This bit of advice is actually a repeat from volume one, but a lot of you still aren't following it, so it bears repeating.  I cannot stress this enough: children are not to be trusted. They are to be loved, tickled, encouraged, talked to, hugged, smooched and read to. But not trusted. Because those bastards little angels will sneak into the kitchen at 5am and use your sharpest scissors to open a brand new bag of brown sugar (even though there's an open one right there next to it), and then eat half the bag with their sticky fists. Then, later, when you get up and ask them why they have sugar all over their shirts, and why there are so many bag clips on the new bag of sugar, and why they made such an unhealthy choice for breakfast, they will say "Because I thought you might want to make cookies later, so I was just opening it for you, and some got on my shirt." Which is a total lie.  So don't make this mistake again. I repeat: never trust a child.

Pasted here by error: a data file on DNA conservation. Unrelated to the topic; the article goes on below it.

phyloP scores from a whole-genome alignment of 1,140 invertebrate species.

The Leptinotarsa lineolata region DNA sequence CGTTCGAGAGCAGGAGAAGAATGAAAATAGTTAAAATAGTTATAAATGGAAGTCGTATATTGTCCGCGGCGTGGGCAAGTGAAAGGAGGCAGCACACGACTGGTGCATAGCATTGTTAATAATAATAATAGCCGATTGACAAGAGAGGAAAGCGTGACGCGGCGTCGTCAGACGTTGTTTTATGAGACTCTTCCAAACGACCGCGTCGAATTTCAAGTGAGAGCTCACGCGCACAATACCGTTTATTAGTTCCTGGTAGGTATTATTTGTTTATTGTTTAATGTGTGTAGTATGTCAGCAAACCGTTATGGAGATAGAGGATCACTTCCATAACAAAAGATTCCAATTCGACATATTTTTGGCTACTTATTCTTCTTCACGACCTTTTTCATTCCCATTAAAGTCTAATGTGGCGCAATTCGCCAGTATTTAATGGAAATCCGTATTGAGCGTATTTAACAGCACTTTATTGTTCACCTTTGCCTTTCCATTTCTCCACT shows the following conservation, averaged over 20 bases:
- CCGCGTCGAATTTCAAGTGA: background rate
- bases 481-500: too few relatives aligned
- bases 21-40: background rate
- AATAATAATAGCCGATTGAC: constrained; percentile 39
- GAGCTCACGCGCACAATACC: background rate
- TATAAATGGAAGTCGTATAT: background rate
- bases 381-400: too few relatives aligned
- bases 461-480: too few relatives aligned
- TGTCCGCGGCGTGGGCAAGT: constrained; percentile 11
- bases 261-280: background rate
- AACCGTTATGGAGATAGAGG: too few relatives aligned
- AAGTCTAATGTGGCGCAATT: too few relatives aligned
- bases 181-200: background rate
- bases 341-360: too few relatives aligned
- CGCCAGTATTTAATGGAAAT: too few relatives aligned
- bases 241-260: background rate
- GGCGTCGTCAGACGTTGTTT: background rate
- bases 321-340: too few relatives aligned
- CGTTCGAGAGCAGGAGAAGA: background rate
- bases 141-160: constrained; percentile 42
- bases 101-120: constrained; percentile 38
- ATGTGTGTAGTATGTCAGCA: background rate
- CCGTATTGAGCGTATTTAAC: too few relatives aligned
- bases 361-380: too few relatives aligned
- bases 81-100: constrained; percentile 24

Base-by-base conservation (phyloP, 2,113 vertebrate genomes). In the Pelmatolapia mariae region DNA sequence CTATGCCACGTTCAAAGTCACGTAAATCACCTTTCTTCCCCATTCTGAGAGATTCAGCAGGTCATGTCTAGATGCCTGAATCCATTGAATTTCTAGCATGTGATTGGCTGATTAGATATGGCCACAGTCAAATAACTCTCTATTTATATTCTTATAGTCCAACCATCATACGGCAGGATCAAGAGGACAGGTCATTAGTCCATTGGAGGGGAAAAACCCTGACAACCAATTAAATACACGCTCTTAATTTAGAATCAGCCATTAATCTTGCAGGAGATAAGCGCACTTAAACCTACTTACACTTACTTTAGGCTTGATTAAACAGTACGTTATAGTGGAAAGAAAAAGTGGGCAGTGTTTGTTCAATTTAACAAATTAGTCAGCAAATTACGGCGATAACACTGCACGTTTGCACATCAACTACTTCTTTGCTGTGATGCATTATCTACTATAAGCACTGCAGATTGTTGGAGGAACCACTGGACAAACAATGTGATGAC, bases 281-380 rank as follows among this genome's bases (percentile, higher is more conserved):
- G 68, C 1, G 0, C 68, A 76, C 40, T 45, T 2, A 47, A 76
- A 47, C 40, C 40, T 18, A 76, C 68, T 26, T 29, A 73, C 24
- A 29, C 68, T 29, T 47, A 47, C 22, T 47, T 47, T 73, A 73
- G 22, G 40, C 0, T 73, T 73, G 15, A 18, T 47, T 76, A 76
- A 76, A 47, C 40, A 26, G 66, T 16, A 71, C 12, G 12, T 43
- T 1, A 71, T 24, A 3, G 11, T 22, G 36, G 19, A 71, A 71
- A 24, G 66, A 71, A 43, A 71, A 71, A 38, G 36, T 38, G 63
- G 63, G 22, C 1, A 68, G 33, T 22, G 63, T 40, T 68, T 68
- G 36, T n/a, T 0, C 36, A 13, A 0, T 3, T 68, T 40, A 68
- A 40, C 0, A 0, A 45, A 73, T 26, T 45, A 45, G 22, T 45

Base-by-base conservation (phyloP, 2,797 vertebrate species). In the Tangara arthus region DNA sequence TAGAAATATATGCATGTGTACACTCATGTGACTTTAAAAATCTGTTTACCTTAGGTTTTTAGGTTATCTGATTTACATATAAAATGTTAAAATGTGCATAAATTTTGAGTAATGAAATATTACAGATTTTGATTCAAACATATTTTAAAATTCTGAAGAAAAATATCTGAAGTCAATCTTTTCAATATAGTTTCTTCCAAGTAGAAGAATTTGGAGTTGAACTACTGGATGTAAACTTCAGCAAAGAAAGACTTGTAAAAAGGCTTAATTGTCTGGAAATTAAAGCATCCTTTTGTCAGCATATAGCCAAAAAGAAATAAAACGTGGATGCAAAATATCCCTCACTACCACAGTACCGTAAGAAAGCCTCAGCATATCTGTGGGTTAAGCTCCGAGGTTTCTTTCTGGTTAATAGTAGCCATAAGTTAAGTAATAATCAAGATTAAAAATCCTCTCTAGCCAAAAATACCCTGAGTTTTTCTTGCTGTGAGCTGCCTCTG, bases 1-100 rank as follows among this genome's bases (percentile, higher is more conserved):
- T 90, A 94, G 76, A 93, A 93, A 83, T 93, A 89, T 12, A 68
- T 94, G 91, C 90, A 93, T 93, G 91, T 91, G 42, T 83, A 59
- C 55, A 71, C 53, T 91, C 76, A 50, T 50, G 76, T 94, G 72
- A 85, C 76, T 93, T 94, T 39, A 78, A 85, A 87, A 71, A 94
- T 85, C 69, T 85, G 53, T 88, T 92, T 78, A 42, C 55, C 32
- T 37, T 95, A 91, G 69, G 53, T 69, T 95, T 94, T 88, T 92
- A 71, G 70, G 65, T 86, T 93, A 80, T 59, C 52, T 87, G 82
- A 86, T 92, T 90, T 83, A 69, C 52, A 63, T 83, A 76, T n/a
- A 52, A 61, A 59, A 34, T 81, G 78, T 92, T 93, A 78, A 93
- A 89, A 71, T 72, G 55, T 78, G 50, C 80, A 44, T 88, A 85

Valuable advice: How to be an effective governor, Believers' edition.
If people accidentally elected you governor of a democratic state, and you think that God is telling you how to be a good governor, so you quick made a bunch of "bold" moves to make that state "open for business" and "reform" an education system that is among the best in the nation and you abuse your big government power by taking away peoples' rights and insulting public servants, and then hundreds of thousands of informed people in that state come running as fast as they can with hilariously clever signs to shout about how catastrophic your plan will be for the good of that state, but you just ignore those people, and tell lies about them everywhere you go, then this is God's way of telling you that you're not a very effective governor. In Bible times, they called this "a sign."  You might want to brush up on your religious studies if any of that is unclear to you, because God is very clearly saying "you're fired."

Valuable advice: Lawn maintenance tips